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Jack Smith

From a can of spray paint spring some successful maxims of ingenuity and modern engineering

April 02, 1985|JACK SMITH

Arthur E. Raymond, the aeronautical engineer who was in charge of development for that wonderful flying machine, the DC-3, has been cleaning out his files lately and come across a piece he wrote some time ago to illustrate a few maxims for the successful aeronautical engineering executive, which he was, being chief engineer at Douglas for many years.

Raymond's father was the Walter Raymond who built that great Victorian pile on Raymond Hill in Pasadena, the Raymond Hotel, and oversaw its fortunes until 1931, when the Great Depression closed off the tourist trade and the bank foreclosed on all his properties.

Arthur Raymond grew up in the Raymond, which in 1901 replaced the first version (burned down in 1895), and his father wanted him to stay in the business. But Arthur went to MIT and studied aeronautical engineering, and came home and got a job in the shop at Douglas. When Douglas asked MIT to recommend a bright engineer, they wrote back, "You've got one working in your shop."

He became vice president in charge of engineering in 1934 (the year the Raymond was torn down) and was instrumental in the design and development of many famous Douglas airplanes, including the DC-3, the C-47 and the DC-8. In his files the other day he found an undated sheaf of notes he had prepared for an introduction at a confidential meeting of two aeronautical engineers who had overseen development of the F-88 and the B-47.

Raymond noted that the two gentlemen would have had certain qualities that he attempted to illustrate with an anecdote about painting a lawn swing in his own backyard.

In the course of painting that swing, he said, he was reminded of many useful maxims for the successful engineer.

He had decided to use spray paint, at least on the spring coils. But the can was emptied before the job was hardly started, because most of the paint was wasted on the air and lit on a variety of things other than the swing springs. He got another can of spray paint and finished the springs.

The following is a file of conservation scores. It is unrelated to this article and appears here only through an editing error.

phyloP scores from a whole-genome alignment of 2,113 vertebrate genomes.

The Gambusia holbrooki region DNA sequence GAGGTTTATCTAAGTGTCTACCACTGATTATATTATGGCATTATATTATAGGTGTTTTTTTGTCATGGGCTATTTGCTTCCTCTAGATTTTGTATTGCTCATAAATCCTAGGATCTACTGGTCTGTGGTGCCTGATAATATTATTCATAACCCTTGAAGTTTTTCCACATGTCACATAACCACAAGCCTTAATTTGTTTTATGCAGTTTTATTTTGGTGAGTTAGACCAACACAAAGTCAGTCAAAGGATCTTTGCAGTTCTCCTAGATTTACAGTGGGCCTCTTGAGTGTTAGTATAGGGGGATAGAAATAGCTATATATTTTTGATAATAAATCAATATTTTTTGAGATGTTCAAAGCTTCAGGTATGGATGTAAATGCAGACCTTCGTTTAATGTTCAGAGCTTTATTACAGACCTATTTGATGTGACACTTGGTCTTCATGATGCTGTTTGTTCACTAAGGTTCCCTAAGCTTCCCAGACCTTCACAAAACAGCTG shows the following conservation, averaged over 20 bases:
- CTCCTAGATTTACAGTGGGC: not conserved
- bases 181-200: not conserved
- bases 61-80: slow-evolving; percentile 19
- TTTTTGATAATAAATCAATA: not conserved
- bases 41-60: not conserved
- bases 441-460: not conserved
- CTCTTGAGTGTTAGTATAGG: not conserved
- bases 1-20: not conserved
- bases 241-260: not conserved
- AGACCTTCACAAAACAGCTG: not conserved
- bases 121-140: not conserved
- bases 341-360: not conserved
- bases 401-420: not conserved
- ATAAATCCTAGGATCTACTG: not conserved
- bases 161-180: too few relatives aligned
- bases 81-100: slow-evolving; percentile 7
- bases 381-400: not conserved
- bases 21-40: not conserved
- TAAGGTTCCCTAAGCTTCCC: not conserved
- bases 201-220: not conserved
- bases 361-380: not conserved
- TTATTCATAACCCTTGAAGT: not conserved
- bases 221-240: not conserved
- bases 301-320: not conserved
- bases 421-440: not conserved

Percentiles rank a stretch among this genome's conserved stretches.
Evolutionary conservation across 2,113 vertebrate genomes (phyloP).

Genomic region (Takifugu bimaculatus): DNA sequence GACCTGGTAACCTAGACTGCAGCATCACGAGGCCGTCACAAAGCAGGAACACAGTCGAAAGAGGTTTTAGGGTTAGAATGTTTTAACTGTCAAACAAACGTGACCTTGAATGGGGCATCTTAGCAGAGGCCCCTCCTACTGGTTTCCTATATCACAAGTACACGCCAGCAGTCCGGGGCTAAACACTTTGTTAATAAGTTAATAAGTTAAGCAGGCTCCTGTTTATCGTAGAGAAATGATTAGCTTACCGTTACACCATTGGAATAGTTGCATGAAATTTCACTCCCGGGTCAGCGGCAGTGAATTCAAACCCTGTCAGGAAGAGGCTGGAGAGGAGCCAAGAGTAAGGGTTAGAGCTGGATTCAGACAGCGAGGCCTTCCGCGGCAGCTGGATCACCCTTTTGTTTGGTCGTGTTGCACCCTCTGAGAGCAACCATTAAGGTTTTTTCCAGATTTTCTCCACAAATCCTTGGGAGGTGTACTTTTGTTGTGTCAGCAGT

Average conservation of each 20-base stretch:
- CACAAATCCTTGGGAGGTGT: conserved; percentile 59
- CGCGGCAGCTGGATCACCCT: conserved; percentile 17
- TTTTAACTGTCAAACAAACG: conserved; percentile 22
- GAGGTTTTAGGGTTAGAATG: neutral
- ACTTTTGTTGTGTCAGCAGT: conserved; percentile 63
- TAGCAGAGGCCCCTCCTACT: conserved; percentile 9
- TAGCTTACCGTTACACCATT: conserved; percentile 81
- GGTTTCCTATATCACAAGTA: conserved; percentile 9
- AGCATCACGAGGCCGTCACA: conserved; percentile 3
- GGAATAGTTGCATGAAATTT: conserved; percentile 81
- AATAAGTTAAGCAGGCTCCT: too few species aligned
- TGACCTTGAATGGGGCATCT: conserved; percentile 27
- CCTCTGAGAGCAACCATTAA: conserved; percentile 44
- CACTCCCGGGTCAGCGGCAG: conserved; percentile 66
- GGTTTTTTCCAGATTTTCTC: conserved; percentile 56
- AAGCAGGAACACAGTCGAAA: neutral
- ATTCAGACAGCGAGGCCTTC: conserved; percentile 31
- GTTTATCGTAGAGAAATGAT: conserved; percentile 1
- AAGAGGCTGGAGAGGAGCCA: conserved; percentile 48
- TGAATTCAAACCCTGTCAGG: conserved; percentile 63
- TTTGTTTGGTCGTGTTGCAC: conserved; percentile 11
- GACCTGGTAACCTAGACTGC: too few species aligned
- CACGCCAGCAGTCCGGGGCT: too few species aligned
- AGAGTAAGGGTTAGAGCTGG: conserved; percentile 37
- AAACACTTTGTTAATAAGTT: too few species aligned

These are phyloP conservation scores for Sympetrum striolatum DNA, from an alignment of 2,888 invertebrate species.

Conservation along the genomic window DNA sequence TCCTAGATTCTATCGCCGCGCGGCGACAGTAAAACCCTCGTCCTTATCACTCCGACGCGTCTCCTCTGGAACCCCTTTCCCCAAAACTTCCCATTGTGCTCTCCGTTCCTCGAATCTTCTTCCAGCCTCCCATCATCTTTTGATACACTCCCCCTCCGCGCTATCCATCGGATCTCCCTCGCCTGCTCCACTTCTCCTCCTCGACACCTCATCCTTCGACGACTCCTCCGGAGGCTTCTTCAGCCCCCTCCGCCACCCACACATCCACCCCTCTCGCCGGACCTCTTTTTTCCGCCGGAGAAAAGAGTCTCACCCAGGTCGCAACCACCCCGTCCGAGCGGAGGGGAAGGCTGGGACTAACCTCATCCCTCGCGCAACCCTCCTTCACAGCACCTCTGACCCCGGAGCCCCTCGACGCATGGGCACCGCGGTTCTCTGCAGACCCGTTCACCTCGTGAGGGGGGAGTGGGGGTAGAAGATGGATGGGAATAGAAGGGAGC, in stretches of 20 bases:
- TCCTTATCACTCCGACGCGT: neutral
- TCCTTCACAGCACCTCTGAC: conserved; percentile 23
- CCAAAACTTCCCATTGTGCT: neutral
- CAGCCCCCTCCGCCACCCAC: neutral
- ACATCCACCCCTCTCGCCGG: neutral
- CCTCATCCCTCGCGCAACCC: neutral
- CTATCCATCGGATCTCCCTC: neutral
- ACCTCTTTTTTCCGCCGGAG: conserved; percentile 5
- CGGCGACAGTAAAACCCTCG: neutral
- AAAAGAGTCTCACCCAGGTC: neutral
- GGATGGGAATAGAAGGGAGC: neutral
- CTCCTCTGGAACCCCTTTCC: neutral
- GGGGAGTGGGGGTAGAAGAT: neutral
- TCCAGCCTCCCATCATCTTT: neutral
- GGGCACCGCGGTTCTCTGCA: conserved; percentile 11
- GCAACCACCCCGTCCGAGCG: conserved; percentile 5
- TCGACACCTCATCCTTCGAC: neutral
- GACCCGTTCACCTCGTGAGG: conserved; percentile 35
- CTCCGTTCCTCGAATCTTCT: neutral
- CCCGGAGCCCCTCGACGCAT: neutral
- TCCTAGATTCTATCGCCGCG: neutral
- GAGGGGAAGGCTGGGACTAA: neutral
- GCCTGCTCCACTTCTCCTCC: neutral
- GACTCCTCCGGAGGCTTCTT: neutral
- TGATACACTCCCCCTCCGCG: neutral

Maxim 1: Avoid dissipating your efforts. Concentrate your resources on the goal you have in mind.

He decided to paint the rest of the swing with a brush, beginning with the paint he had left in the spray can.

Maxim 2: Retain an open mind . . . in the sense of avoiding fixations.

Maxim 3: Foresee grief and take steps to avoid it before it occurs.

Here, Raymond says, is where he fell down.

Since he was going to switch to a brush, he decided to remove the top of the spray paint can with a rotor can opener, in the kitchen.

"This was on a Saturday morning. My wife was defrosting the refrigerator and had everything in it spread around the kitchen. A neighbor was lying on his back under the sink, trying to locate the source of some horrible noises that had been coming from our disposal. Along with them I was possessed of a feeling of accomplishment in a bright and cheerful world.

"The instant the wheel of the can opener bit into the top of the paint can I realized that I had neglected to take all the factors into account and had neglected to foresee grief. For that can was obviously still pressurized. Strange what a fixation can do in making one overlook or forget the most obvious things.

Maxim 4: Don't lose your cool in emergencies.

"What did I do? Well, when the paint started spraying all over the room and bedlam broke loose what I should have done of course was to clap my hand over the can as tightly as I could and stay where I was. This at least would have minimized the effect of what was happening. But instead, the only thing I could think of was to get this hand grenade, this time bomb, out of the house as quickly as possible. . . ."

He didn't make it. The distance was too great, the amount of paint and the pressure in the can too much. Instead, he doused the can in a metal wastebasket and stuffed a newspaper down over it and it exhausted itself harmlessly.

But by that time the entire kitchen, including his wife and the hapless neighbor, had been sprayed.

Maxim 5: Make the best of a bad situation; accept the facts, and mop up.

That is what he did. It took three gallons of paint remover and two hours, plus several old shirts.

Maxim 6: Persevere and learn by your mistakes.

He still had one can of spray paint left.

This time he attacked the problem outdoors where he could do no harm. First, he punctured the top of the can with a nail, thinking to let the pressure out. It sizzled for a while, then stopped, and he removed the top with a can opener.

Maxim 7: Be sure of your facts and avoid being misled by appearances.

He had only imagined that the pressure was exhausted through the nail hole. Actually, it had been closed by particles of paint. When he made his bold incision with the can opener, it blew again. This time, only his person was the victim.

Maxim 8: After sustaining a defeat, sleep on it and make a fresh start in the morning.

"The next week I went down to the store, bought a can of very ordinary paint and finished the job with a brush."

And that's the kind of American know-how that won the war.

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